DOC also said there are no beds for the first 1,018 new inmates. “DOC is struggling to find space for the current population, as it is over its budgeted capacity for its facilities.”

DOC now has one Drug Abuse Correctional Center (DACC) that works with drug- and alcohol-addicted inmates, so the agency said it could need three more just to deal with the first-year influx of 1,018. Each 300-bed DACC costs about $13.1 million.

DOC said it could contract with local governments, nonprofits and private businesses to hold addicted inmates. That cost was estimated at about $68.8 million more per year.

DOC could also need a minimum of 57 new social workers, supervisors and treatment specialists, at a cost of about $4.9 million per year.

But not all those new OWI felons would be in prison, officials said. Four years after SB544 became law, DOC would have to supervise 1,093 more OWI inmates in residential settings. That would require hiring 15 more professionals, and electronic monitoring those inmates for a year at a daily cost of between $2.40 and $7.61 per inmate, the agency estimated.

But Ott is undeterred. He vowed to push as hard as he can for an Assembly vote on SB455, saying he hasn’t heard any opposition to it. “It could possibly get a 100 percent vote.”

In a state like Wisconsin, that’s often been accused of dragging its feet on OWI enforcement, that would be remarkable.

Steven Walters is a senior producer for the nonprofit public affairs channel WisconsinEye. Contact him at

5 thoughts on “The State of Politics: Getting Tough On Drunk Driving”

  1. Vincent Hanna says:

    I really appreciate Ott and Darling’s persistence on this issue. I wish more state legislators and the governor spent more time talking about Wisconsin’s serious drinking and drunk driving problems. It seems like nothing will ever get accomplished though, because people make a fuss about the costs (meaning they don’t have to do anything) and so many seem to be in denial about the severity of the problems because of the role alcohol plays in everyday life here. I was at Brewers On Deck yesterday. The amount of people drinking at 10AM was unbelievable, and most of them had kids with them.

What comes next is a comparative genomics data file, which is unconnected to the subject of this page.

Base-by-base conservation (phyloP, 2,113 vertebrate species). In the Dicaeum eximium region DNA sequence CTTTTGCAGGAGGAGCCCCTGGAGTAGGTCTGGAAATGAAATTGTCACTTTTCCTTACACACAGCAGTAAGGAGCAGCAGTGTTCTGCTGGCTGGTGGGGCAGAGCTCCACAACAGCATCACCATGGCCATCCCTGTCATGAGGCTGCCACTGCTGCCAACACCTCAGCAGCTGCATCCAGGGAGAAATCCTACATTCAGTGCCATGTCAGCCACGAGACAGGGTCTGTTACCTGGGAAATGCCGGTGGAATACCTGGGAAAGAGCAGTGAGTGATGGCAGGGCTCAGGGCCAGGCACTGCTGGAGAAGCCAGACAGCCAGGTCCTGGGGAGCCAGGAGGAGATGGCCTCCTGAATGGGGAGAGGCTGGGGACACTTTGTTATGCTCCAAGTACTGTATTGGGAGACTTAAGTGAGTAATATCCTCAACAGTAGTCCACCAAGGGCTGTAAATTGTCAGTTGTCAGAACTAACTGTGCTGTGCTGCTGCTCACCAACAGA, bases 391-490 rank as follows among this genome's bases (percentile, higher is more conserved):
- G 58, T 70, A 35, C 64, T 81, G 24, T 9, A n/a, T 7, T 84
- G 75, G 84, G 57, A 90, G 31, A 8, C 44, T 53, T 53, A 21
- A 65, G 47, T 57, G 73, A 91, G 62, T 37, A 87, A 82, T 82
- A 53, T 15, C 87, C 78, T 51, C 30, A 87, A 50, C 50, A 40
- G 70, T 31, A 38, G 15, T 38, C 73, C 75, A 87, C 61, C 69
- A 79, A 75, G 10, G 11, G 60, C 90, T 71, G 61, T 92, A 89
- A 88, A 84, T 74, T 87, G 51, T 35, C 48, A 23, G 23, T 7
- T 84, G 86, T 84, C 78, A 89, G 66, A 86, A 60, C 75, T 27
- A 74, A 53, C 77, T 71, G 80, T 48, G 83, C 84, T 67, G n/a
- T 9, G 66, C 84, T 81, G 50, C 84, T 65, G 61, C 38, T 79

2. AG says:

    Some people are worried about the costs of these additional 3,663 people who would see incarceration time. I’m worried about the social costs of these 3,663 people being out driving on our streets intoxicated. These people either have an alcohol addiction or do not respect the consequences of driving under the influence. Either way, they need treatment or some real consequences (other than killing innocent victims).

    I can’t believe we as a state are debating 4th OWI being a felony… why not 3rd or even 2nd??

  3. Vincent Hanna says:

    Amen AG. Well put. On this we are in total agreement.

  4. Karl says:

    Agree with above commenters. One is bad. Two should be jail. Sorry. You’re too dangerous to be on the roads.

  5. MidnightSon says:

    Oh, for cripes. Only #4 is a felony in Wisconsin, and only if within a five-year period?

    I never quite goth the depth of Wisconsin’s “drinking culture” until I move away three decades ago. While the state is not alone in this, people need to get serious about this and this would be such a minor step. I’m all for a cocktail or three, but the State of Wisconsin needs an intervention!